May is Lyme Disease Awareness month. Lyme Disease is a tick-borne illness that more than 300,000 Americans are diagnosed with each year. The northeastern United States is the region where cases most prominently occur. Beyond that, New York State also had the third highest number of confirmed cases of the 50 states in 2016. This area has a large deer population causing many people to get ticks without knowing about Lyme Disease or its side effects.
Lyme Disease manifests differently in each individual case. Depending on the case it can attack the nervous system, skin, joints, and even heart. In addition to the physical symptoms of Lyme Disease there are also many cases where it causes psychiatric reactions and mental health issues. People suffering from Lyme Disease have developed anxiety, depression, obsessive compulsive disorder, panic attacks, bipolar disorder, and even schizophrenia. Many people with Lyme disease have a completely different set of symptoms than another. For many people when the tick is found within thirty six hours of latching and the person seeks medical care they are able to get antibiotics to diminish their symptoms or even stop them completely before they begin. For others, antibiotics are ineffective or given too late. These people suffer from different ailments on a case by case basis and can have major complications lasting the rest of their lives.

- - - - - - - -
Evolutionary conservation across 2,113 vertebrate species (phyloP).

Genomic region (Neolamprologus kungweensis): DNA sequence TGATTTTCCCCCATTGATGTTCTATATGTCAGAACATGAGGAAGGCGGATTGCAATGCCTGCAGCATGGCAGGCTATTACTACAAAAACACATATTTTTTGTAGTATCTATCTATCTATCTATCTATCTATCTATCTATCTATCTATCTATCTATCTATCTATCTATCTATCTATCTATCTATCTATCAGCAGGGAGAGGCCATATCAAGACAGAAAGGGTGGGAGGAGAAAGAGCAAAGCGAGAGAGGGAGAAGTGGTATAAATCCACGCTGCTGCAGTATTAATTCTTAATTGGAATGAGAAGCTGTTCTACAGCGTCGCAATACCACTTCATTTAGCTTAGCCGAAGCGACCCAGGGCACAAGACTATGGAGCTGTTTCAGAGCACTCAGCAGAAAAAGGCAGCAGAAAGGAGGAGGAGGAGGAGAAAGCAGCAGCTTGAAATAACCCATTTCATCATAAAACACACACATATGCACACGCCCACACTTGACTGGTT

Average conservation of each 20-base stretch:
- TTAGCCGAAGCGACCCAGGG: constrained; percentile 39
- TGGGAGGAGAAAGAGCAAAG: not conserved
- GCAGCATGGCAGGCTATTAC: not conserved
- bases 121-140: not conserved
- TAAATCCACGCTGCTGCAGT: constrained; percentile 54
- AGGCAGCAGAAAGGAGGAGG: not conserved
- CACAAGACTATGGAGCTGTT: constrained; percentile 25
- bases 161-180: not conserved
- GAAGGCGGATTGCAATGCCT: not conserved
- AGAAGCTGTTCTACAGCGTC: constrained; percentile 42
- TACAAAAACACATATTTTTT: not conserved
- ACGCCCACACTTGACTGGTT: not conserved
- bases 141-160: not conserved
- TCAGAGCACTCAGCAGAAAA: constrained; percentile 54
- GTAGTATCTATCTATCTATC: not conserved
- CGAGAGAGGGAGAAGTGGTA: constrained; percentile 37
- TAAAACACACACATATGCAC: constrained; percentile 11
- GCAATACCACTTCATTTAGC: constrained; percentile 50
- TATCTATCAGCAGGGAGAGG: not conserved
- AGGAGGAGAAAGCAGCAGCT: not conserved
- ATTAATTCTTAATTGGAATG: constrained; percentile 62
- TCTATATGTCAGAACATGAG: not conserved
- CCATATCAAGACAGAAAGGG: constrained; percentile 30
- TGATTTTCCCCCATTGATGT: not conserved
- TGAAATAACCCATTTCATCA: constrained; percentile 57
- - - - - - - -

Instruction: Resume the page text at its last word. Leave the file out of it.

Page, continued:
Oftentimes people who haven’t been affected or had somebody close to them affected by Lyme Disease don’t understand the severity of the disease. This causes many people to ignore the symptoms and not do regular tick checks when coming inside from outdoor activity. Hundreds of thousands of people every year are affected by this disease because it is highly misunderstood. Due to its many different manifestations, both physical and mental, it is hard to tell when symptoms are connected to Lyme.
Especially in this area where there is a high deer population and high Lyme Disease rates, the best way to prevent it is to do regular tick checks and seek medical care immediately if you find a tick latched to you.
For more information on symptoms, treatment, tick removal and more visit the CDC’s Lyme Disease page at https://www.cdc.gov/lyme/index.html
Stay safe and check for ticks!
Alexis Lyga is a student at Herkimer College. This article was written as part of an Honors Program project.